Originally Posted by derekmoore
On one hand I like the simplicity of the powered speaker idea, but I have no experience with them. Are you aware of any sources for researching options/reviews you could point me to for research?
On the other hand, I like the idea of having access to more (better?) speaker options along with the flexibility external power would provide. The downside with this approach being space related. So I'd have to keep it small and aesthetically pleasing to the misses. I have little background knowledge of options for amps/integrated amps. I'm aware Emotiva has an option or two but I'm sure there must be other alternatives. Can you point me to a good starting point for researching options here?
I used to sell this stuff but that was over a decade ago so I've lost touch with what's out there, so sorry, I can't get more detailed with specific brands. I also find that the internet is a hodge-podge of both good and bad information. This would include so-called "expert" reviewers and magazines unfortunately. I think if I were in your shoes I'd buy a receiver [even though it sounds like only stereo is needed I wouldn't discount the possibility of buying an AVR since they are amazingly affordable for the feature set they provide: a real work horse] from a brand like Denon or Yamaha [I'm not as well versed on Emotiva and Outlaw but have never heard anything but good reports on them] and bookshelf passive speakers from brands like SVS (Prime) and Polk.
When it comes to audio systems the speakers, the room, and the placement and aiming of the speakers in the room are paramount. I always check the frequency response curves from third party reviewers using professional measurement gear in laboratory settings like the NRC, whom I trust [I don't trust the manufacturers themselves] to get an idea of the speakers tonal accuracy from the bass to the treble. One of the best databases I know of is here: https://www.soundstagenetwork.com/in...=16&Itemid=140
Here's what to look for in the their frequency response graphs:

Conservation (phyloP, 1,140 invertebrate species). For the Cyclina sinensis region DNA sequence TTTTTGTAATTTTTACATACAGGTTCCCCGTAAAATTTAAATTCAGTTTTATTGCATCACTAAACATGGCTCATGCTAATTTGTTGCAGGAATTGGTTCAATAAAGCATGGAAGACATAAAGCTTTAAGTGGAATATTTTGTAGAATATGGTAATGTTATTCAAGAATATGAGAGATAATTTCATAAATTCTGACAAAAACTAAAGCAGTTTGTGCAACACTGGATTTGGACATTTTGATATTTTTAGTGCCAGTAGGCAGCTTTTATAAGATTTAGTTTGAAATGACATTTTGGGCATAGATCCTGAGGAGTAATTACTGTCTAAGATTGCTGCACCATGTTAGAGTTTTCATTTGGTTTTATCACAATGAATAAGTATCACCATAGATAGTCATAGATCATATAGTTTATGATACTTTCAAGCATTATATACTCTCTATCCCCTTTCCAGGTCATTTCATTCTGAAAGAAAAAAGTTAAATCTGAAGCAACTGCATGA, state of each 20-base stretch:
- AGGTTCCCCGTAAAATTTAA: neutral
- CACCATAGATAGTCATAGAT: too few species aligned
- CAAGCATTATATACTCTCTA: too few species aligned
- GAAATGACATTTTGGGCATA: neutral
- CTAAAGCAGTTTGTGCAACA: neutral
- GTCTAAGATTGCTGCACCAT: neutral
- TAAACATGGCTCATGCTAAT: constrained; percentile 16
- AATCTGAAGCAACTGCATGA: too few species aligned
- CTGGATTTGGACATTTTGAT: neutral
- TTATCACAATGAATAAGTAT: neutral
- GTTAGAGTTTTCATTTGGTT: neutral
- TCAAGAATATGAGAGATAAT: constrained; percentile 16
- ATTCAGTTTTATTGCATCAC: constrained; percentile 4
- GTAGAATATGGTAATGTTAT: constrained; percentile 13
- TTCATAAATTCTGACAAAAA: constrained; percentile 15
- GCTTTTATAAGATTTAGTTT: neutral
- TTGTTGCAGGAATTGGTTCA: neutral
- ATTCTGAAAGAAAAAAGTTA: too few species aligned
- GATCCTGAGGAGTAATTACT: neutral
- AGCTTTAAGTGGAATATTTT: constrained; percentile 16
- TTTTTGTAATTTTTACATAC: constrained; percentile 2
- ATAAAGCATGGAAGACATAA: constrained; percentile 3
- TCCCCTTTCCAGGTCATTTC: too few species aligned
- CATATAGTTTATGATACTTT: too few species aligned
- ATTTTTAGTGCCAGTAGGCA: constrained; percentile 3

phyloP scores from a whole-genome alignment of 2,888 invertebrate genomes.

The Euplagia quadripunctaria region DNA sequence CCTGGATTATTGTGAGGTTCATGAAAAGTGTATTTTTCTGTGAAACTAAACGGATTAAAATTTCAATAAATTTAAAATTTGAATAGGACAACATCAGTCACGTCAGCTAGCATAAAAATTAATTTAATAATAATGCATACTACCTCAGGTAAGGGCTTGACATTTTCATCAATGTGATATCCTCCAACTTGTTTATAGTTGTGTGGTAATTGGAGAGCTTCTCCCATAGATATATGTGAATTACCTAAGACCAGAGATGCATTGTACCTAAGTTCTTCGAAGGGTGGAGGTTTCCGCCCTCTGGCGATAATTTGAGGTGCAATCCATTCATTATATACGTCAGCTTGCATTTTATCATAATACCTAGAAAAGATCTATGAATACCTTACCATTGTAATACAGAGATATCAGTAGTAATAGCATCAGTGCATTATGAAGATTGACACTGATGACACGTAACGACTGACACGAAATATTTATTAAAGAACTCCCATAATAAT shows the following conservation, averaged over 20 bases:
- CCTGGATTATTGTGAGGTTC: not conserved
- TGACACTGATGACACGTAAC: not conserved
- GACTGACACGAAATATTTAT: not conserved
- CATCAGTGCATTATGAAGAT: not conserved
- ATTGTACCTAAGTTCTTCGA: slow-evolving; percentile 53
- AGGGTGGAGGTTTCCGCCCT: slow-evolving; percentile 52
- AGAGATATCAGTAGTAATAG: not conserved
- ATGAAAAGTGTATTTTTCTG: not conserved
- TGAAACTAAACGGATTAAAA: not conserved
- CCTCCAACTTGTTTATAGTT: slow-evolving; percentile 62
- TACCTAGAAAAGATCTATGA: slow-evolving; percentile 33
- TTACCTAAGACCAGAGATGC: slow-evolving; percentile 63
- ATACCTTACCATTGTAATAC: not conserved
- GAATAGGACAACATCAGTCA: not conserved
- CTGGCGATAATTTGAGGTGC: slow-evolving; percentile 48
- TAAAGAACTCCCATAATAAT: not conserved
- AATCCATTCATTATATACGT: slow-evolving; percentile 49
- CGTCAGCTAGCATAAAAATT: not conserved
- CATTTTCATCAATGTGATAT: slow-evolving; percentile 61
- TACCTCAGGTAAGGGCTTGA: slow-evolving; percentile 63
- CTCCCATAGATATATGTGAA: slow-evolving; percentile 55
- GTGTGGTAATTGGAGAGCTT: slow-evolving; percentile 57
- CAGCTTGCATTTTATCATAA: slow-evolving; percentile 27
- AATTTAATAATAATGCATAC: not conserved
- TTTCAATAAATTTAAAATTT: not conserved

- The goal with these frequency response charts is to have a dead flat line from 20-20kHz. Nobody has ever succeeded at that! [Plus the room acoustics will mess it up anyways.]
- If you plan to add a sub, only worry about frequencies above about 60/80 Hz. If truly tiny speakers are needed [say the size of a lunch box or smaller], then only going down to 100Hz is OK, but plan on mounting the sub in the front and center of the room because you may notice the direction the 80-100Hz frequencies are coming from, so they ought to be near the front main speakers.]
- Don't worry as much about where the sound frequency range (or "bandwidth") rolls off (suddenly falls 3 dB or more from the main plateau level, like a cliff) and worry more about the size of the peaks and dips or the "tolerance window" across the entire main plateau, especially in the more critical frequency range, say from 100Hz to 10 KHz. This is where the ear is most critical of peaks and dips.
- focus on the flatness (hoping for the smallest possible) tolerance window, +/- dB error from the main plateau, as possible for your price range. Here are some rough examples:
100-10kHz +/- 3dB [the sound has peaks and dips but no greater than a 3 dB window, up and down, from the bass range (100Hz) to the treble (10kHz): an outstandingly accurate speaker and usually very pricey
100-10kHz +/- 5dB: quite good but usually much more affordable
100-10kHz +/- 7dB: OK, more run of the mill
100-10kHz +/- 10dB: not so hot but tolerable for background music or non-critical listening. Avoid unless looking for very
100-10kHz +/- 15-20dB: really bad and should be avoided by all.